Alright, now that introductions are mostly out of the way - I figure I'll get started with what this blog will mostly be about.
I'll be the first to admit it, I'm a dog sports junkie. Is anyone else out there?
I've never won any sort of championships, I dont have the fastest dogs out there - I just like to have fun setting goals and achieving them. I will argue that Clementine is crazy smart beyond belief - but that's for another day.
This past weekend started out with flyball practice. We have a tournament next weekend and it will the the first tournament for many of our club's new dogs. It will only be TeeVee's second tournament. We worked a lot on passing this week, which is what TeeVee needs. He has crazy chase drive and it has taken nearly 2 years of training for him to even run in a lane against other dogs. The patience has paid off and now he does great, but will often want to chase the dogs in his team as they run past him. He is now passing some other big dogs WITHOUT lunging, but is developing a hard eye and creep until the dog has passed him, then he runs normally. This is not acceptable either, but it is better than it was. Whats a few more months of work?
Sunday we took a trip up to Valdemar Farms to have TeeVee's herding instinct test and for Clem to have a lesson. Clementine and I took herding lessons for a little over a year, but that was two years ago. Life got in the way for a bit. Here's the thing... out of everything I do with my dogs, working Clem on livestock is by far my favorite. I never see my dog happier than when she is working stock. Our instructor (Cathy Balliu) says that she is like a Turbo Charged PT Cruiser... she has only two speeds. Stop and GO! Because Clem is more Cattle Dog than Border Collie, she doesn't have much of an eye. Instead - she paces quickly to get the stock where they need to go. We took a break from herding in order to start agility, which Cathy thought would help her off lead obedience. As you can see in the (long) video, she has some nice downs and distance most of the time.. but every once in a while (notably around 5:40 and 6:30) she has a real temper tantrum. I ended up getting in a shouting match with her and we really butt heads. Cathy told me to just ignore her and let her work through her arousal level. BEST ADVICE OF THE YEAR. If you watch the whole video, you can see a noticeable difference.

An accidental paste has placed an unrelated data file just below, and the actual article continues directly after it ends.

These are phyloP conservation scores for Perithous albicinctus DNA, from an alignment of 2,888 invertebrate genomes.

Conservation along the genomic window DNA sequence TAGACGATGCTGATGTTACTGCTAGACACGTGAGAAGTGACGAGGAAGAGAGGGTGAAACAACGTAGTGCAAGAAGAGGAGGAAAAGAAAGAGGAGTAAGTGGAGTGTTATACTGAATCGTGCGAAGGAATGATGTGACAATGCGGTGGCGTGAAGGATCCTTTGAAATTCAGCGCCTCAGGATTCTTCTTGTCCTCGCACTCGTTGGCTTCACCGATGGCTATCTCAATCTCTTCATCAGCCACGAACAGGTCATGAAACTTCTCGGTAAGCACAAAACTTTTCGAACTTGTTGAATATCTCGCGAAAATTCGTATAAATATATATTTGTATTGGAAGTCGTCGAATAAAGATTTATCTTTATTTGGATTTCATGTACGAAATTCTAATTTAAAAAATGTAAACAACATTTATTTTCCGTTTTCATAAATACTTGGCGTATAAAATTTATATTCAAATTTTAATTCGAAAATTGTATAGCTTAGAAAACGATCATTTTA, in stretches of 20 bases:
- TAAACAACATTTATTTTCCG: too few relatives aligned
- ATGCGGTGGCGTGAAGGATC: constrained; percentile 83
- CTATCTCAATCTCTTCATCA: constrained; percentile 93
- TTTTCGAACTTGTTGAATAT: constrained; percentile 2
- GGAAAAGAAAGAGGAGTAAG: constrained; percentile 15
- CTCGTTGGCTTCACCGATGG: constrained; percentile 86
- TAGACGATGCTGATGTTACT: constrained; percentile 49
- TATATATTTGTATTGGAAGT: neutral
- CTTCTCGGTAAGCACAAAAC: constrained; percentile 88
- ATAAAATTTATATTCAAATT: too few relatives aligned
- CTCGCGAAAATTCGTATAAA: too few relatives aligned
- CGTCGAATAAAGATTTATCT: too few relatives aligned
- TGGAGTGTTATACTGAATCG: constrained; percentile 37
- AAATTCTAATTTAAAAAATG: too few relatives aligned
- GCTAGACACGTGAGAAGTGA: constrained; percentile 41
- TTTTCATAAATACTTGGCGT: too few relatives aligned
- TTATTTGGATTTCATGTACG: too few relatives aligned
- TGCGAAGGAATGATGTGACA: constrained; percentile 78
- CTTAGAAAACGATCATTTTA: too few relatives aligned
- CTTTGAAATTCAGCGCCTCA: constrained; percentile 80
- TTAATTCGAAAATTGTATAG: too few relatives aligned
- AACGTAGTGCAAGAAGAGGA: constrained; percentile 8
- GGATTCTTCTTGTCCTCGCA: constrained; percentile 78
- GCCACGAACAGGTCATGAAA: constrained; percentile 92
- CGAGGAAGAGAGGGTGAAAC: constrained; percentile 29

Clem shows drive with the stock that she doesn't show with anything else. Yes, she loves flyball, disc and agility...but it's not the same. She eventually gets bored or tired and thats it. She'll even work stock in thunderstorms, despite normally being severely thunderphobic.
When we left off with lessons two years ago, she was up to herding a flock of about 10 sheep at a time, doing outruns at about 50 yards and starting to drive the sheep through gates. We're going to back up a bit in an attempt to get a bit more control since she is such a hot head.
Lesson of the weekend: Sometimes you just need to shut up and let your dog work some things out on their own.
Monday, January 31, 2011
Saturday, January 29, 2011